I celebrate Christmas this year in the hopes that I and many others who share this common pain of loss and loneliness that we experience our own birth of grace, of faith and beauty beyond beauty, of compassion and understanding, of silence and serenity. As a time to take a refreshing plunge into all the gifts of friendships, the closest and even the most superficial, and offer refuge and comfort to anyone who needs it.

Merry Christmas 

Thursday, December 11, 2014

Laying the ground work

As the old silver barn project comes to a close, (hopefully by Sunday the milk goats will be chomping down on hay and settling in to their new posh digs) I’m acutely aware of the next tasks that lay ahead, The garden. Yes, soon I’ll be starting onion seeds, celery, then broccoli cauliflower and then tomato, pepper, and eggplant by mid-February.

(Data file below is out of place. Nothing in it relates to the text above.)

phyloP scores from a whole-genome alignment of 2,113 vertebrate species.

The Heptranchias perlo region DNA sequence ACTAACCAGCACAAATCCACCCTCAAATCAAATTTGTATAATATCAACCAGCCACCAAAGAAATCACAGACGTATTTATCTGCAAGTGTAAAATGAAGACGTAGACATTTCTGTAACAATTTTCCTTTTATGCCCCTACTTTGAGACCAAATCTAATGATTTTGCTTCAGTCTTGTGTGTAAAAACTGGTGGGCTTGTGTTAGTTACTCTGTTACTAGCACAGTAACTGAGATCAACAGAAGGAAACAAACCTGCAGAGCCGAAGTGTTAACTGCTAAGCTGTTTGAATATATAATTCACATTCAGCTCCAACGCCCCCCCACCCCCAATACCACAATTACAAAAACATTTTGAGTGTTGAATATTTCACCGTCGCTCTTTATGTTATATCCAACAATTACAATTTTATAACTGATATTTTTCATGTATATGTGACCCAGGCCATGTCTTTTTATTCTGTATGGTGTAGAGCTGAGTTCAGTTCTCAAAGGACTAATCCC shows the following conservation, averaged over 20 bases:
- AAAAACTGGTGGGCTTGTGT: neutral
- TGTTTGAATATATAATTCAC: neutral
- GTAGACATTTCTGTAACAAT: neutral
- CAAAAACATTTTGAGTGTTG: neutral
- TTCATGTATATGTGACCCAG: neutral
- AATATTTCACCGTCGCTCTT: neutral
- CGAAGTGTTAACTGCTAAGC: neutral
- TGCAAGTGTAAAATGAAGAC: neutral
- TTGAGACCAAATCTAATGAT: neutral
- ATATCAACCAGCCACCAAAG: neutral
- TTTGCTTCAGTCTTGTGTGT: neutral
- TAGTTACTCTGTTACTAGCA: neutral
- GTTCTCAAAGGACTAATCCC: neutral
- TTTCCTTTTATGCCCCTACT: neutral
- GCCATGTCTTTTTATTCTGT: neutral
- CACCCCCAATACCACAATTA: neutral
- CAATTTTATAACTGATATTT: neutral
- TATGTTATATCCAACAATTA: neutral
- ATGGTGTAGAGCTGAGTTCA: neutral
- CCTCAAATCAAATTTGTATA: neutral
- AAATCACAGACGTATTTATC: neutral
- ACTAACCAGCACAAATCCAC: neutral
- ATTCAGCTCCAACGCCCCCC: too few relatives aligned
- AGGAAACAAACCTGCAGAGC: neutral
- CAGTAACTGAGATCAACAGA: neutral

So winter, as it is a time of rest it’s also a time to lay the groundwork for the spring and summer months, the months which produce 90% of the farm’s entire year income. So yea, there a little bit riding on this. But I always enjoy this time. It’s a time hope sprouts ideas and visa versa.  I sleep in a little, linger in the fire warmth of the yurt over coffee, I journal, I write and then the sun comes up and I do the work that will hopefully make all of the difference come April.

I’m still trying to figure things out though. I’m constantly trying to make improvements and sometimes the improvements I think I’m making end up not to be so. Trial and error.  The challenge is catching it fast enough and being willing to change. To let go of how or what I thought was going to work. This coming year my single biggest and most important task is to gain a greater understanding of my soil.  I know it’s all in the soil! Sometimes this soil fools me and leaves me scratching my head in confusion. I do know this; the soil on this land is very depleted of nutrients, everywhere. The drainage and erosion are problems. So I’m dealing with a kid that has a lot of problems that stretch back to many years of misuse and neglect.  And here I am as best I can with very limited resources trying to help. It’s been slow, but I have seen progress, I’m just hoping for a magic bullet. Right.